On recent earnings calls, analysts rarely asked questions about equities performance, focusing instead on fundamentals like consumer demand and logistics costs. While shares in the highest-profile tech investors are all down at least 20% year to date, the declines appear tied much more to operating challenges.
The reluctance to punish aggressive tech investors isn’t necessarily a surprise. For now, the losses remain largely on paper, with the opportunity to rebound long term (two exceptions: Salesforce shedding its last stake in cloud-computing firm Snowflake and Ford dumping 15 million shares of Rivian). Any investment fallout also offers the opportunity for a generous tax write-off.
Still, the anemic returns will certainly cool the already-icy IPO market, making it harder for public-ready companies to find high-profile investors. And if share prices don’t rebound in the medium term, Wall Street will stay patient with corporate investors for only so long.
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For the greater good. Qualcomm CEO Cristiano Amon floated the possibility of chip companies joining together to buy Arm, whose semiconductor designs serve as the backbone of chips produced by firms across the globe, the Financial Times reported Tuesday. In an interview, Amon said Qualcomm and other chip companies have a vested interest in keeping Arm as independent as possible, a position that has helped facilitate the rapid growth of the semiconductor industry. Arm owner SoftBank plans to take the company public after regulators in the U.S. and Europe, citing antitrust concerns, essentially killed Nvidia’s planned $40 billion acquisition.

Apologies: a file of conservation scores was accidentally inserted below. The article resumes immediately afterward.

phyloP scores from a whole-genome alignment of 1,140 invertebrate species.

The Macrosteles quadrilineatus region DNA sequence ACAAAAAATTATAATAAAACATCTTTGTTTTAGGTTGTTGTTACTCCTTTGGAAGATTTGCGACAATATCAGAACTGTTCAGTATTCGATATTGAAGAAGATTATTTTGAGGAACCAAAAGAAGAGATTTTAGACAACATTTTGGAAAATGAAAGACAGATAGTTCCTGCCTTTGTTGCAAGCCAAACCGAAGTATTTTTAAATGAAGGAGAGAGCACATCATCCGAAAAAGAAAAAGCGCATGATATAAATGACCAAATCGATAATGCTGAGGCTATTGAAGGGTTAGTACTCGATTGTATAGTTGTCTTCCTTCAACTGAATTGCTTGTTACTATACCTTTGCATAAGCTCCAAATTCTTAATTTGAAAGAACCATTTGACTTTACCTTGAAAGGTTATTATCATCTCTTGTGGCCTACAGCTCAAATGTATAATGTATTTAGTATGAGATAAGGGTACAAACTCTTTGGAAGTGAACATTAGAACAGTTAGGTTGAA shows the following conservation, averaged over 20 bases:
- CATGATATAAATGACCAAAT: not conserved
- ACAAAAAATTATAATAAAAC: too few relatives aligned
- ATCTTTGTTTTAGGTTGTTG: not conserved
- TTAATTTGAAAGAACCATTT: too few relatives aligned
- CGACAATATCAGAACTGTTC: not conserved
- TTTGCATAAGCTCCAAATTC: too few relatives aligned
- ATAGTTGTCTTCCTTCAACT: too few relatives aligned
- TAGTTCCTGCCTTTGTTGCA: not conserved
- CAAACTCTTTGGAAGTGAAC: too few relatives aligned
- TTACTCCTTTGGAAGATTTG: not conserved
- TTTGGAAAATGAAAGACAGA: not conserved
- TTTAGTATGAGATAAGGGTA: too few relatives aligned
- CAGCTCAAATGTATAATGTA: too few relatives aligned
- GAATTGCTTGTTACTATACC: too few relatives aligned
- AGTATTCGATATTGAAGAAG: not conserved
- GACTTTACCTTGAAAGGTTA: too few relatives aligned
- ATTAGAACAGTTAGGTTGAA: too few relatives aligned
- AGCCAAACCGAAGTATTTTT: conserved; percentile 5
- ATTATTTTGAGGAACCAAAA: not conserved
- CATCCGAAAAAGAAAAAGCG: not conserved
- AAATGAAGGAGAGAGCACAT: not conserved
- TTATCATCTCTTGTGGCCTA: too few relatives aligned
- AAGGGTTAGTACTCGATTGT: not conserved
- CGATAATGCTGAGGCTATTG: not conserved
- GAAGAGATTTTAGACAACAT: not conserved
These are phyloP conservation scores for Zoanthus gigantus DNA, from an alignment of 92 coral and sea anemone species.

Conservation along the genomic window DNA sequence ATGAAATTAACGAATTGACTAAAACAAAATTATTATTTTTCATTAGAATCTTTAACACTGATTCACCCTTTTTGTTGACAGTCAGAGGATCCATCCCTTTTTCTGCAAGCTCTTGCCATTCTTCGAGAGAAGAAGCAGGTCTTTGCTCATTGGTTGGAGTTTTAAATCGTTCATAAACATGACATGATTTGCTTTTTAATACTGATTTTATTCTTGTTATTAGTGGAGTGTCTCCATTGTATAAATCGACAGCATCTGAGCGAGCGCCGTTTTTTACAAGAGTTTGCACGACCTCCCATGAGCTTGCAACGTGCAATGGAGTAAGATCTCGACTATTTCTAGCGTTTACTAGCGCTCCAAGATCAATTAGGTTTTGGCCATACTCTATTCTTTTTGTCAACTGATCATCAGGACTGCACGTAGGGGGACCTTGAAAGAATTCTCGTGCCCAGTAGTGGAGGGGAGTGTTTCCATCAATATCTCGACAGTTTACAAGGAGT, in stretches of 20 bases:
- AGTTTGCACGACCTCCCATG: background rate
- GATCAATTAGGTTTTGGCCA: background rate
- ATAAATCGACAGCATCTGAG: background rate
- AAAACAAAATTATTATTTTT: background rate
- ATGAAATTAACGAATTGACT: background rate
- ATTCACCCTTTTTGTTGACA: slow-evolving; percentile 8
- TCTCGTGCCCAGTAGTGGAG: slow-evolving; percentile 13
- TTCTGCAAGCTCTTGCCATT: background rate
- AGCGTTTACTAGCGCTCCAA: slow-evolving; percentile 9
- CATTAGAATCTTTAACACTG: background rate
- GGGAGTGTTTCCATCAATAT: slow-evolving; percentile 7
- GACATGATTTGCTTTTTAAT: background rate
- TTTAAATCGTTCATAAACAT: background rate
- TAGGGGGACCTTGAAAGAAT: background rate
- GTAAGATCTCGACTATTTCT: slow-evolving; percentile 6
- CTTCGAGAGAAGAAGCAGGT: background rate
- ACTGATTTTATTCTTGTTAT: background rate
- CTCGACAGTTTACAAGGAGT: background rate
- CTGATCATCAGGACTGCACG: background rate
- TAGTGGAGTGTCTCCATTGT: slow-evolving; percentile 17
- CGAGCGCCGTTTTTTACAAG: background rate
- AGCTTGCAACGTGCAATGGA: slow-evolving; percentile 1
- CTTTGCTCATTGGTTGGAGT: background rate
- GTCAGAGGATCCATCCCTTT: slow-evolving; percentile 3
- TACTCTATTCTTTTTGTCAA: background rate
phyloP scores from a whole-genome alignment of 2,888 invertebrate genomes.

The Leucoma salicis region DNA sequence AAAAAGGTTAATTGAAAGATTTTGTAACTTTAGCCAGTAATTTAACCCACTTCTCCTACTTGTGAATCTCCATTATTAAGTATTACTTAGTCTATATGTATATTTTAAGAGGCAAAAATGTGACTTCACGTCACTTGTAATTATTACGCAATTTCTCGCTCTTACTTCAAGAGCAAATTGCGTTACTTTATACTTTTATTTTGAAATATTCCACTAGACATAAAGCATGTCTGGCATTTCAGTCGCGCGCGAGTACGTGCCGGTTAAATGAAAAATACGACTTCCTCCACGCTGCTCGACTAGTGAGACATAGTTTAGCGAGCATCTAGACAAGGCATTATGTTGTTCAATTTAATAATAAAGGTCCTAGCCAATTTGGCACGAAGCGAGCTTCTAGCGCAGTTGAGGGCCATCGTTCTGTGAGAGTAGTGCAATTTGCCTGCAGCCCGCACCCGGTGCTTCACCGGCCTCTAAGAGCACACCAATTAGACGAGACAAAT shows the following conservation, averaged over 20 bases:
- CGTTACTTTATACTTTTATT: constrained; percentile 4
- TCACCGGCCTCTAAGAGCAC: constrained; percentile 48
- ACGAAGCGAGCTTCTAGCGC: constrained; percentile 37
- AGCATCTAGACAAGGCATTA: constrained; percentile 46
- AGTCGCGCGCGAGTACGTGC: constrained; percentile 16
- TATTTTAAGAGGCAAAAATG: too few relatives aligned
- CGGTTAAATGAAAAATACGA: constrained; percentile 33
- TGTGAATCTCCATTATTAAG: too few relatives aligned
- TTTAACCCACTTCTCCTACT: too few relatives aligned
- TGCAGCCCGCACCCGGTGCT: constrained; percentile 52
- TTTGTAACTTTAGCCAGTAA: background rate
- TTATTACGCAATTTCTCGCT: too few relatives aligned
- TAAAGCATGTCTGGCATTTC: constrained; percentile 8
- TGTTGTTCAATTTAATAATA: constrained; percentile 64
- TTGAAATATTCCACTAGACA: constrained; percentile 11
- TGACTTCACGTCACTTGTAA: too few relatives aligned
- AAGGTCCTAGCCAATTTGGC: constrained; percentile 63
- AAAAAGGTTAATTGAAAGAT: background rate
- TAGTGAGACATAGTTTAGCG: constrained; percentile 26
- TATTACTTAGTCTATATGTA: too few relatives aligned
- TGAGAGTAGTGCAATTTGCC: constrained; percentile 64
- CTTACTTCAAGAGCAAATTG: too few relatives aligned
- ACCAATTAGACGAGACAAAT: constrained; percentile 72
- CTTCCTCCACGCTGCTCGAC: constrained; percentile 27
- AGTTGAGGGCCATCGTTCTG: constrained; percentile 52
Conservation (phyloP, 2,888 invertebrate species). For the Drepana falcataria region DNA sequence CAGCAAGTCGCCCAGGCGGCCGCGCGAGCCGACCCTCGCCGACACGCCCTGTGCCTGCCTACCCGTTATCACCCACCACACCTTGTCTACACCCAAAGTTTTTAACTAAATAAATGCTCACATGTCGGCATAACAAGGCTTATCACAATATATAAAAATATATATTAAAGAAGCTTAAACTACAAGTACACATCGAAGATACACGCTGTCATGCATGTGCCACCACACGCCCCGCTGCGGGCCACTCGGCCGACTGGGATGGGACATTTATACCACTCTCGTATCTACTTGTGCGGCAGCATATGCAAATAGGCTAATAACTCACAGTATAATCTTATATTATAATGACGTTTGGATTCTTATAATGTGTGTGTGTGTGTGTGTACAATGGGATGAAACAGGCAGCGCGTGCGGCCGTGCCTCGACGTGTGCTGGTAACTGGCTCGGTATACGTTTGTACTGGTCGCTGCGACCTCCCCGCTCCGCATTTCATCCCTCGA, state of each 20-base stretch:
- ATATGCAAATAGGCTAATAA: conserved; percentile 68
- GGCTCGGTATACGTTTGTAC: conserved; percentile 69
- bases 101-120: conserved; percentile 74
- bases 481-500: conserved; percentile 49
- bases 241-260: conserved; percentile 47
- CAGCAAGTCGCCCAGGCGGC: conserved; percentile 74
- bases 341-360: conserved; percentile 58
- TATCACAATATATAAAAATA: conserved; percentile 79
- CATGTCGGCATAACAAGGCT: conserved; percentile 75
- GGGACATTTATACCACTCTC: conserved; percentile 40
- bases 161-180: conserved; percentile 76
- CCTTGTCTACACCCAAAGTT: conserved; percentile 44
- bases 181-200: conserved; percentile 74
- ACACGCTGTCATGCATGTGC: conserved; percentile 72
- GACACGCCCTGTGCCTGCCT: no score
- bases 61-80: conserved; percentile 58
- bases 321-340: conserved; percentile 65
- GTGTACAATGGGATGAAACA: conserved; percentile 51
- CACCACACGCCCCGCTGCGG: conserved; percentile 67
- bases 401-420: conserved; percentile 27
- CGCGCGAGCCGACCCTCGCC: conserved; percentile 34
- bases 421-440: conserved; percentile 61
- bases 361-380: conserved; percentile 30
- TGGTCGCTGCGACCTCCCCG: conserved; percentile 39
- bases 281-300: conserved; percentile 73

A healthier supply. Foxconn executives suggested Tuesday that their supply-chain issues could improve in the second half of the year, easing the burden on the world’s largest contract electronics manufacturer, Reuters reported. Foxconn chairman Liu Young-way said the company, best known as Apple’s top supplier, is “quite confident in the stability of our supply chain” headed into the back side of 2022. The sunnier outlook follows the Chinese government’s decision to begin this week reopening parts of Shanghai, which has been under strict lockdown for several weeks.
Back in business? U.S.-listed Chinese tech stocks jumped in midday trading Tuesday, as the Chinese government began easing lockdowns and economic reports hinted at an economic bounce back in the Asian nation, Bloomberg reported. The Nasdaq Golden Dragon China Index rose 4% Tuesday, led by gains from e-commerce giant Alibaba, while online retailer JD.com was up 5%. The index is down 22% year to date amid fallout from the weeks-long COVID restrictions and slow economic growth in China.